Fonio, from West Africa, is fast becoming the next super grain. It is a super hardy crop that thrives in the driest environments and packs a nutritional punch. I think it tastes like a nutty couscous. This recipe is from Pierre Thiam, a New York-based Senegalese chef and founder of Yolele Foods, a company that distributes fonio and other products from Senegal. Order it online at Yolele Foods. Order Chef Thiam's cookbook Senegal: Modern Senegalese Recipes from the Source to the Bowl for more delicious recipes.
Ingredients: Juice of 2 lemons 1 teaspoon salt 1/2 teaspoon freshly ground black pepper 1 cup olive oil 2 cups cooked fonio (see instructions below) or quinoa 1 bunch parsley, leaves finely chopped 1 bunch mint, leaves finely chopped 1 ripe mango, peeled, pitted, and diced 1/2 red onion, finely chopped 1 cup red and yellow grape tomatoes, halved 1 small cucumber, seeded and diced 1/2 cup Spiced Cashews (page 87; optional)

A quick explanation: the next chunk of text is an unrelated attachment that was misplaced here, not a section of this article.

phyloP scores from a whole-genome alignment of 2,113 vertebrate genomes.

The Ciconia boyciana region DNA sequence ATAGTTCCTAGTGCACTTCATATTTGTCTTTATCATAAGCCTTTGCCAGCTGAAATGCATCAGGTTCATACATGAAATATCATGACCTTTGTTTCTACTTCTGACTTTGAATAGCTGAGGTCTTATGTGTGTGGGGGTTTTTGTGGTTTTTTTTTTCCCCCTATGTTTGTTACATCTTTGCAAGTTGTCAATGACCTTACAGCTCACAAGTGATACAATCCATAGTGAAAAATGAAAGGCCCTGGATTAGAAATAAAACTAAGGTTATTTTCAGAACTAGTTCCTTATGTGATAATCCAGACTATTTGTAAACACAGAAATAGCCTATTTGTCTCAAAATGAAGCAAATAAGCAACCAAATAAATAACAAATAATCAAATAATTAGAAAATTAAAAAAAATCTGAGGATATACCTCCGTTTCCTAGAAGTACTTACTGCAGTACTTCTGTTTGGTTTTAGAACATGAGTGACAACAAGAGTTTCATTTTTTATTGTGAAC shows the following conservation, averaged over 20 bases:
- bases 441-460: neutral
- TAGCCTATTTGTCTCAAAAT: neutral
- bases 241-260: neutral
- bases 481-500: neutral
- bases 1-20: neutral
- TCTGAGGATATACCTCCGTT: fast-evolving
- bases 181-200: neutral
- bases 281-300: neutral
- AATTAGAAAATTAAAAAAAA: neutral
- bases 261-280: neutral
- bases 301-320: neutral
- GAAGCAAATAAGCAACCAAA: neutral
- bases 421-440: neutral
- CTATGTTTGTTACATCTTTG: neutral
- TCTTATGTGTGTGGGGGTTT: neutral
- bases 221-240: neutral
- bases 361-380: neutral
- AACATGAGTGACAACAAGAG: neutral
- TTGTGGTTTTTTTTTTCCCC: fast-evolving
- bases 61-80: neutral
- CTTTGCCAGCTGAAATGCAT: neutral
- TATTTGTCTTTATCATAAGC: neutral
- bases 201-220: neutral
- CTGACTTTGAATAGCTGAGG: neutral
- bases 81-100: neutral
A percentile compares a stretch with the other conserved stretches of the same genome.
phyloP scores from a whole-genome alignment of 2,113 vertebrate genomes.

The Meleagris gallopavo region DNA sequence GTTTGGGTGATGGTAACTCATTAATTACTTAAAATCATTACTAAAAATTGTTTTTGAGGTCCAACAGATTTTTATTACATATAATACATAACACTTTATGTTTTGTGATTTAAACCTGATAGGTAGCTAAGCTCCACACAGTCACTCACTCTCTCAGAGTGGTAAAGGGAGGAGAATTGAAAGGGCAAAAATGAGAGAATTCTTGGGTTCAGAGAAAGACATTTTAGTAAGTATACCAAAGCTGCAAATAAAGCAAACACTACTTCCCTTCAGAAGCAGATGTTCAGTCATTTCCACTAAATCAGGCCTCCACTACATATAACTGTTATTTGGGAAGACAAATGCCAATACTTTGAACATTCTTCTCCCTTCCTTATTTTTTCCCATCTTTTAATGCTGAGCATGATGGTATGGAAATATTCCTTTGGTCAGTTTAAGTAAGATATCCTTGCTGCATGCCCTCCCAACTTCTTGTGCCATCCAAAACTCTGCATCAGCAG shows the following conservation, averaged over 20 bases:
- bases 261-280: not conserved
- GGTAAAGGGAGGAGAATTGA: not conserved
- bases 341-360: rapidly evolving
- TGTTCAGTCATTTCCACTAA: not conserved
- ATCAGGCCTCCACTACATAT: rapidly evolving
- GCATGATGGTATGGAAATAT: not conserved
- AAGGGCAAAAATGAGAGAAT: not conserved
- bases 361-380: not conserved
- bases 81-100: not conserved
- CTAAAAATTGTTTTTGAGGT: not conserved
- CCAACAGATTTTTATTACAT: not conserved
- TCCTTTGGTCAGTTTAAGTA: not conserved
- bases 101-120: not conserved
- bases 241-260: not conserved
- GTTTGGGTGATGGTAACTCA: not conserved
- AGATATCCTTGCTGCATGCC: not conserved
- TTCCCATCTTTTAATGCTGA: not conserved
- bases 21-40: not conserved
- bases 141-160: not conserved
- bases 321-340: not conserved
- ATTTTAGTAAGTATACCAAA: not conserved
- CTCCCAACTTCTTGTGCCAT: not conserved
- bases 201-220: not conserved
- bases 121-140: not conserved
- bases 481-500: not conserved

Instructions: In a small bowl, combine the lemon juice with the salt and pepper. Slowly pour in the oil, whisking to emulsify.
Place the fonio in a large bowl and add the parsley, mint, mango, onion, tomatoes, and cucumber. Toss well and generously fold in the vinaigrette to taste. (You may have some left over.) Top with the spiced cashews (if using) and serve immediately.
Ingredients: 1 cup uncooked fonio Salt
Instructions: In a large bowl, wash the fonio grains by submerging in warm water, swishing the grains around with your fingers, then pouring out and replacing the water several times until it runs clear. Drain well.
Using a steamer: Place the fonio in the top of a steamer basket lined with damp cheesecloth. Set over simmering salted water, cover, and steam for about 15 minutes. Remove from the heat and fluff with a fork. Drizzle a few tablespoons of salted water over the fonio and steam again until the grains are completely tender, another 5 to 10 minutes. Fluff with a fork and serve.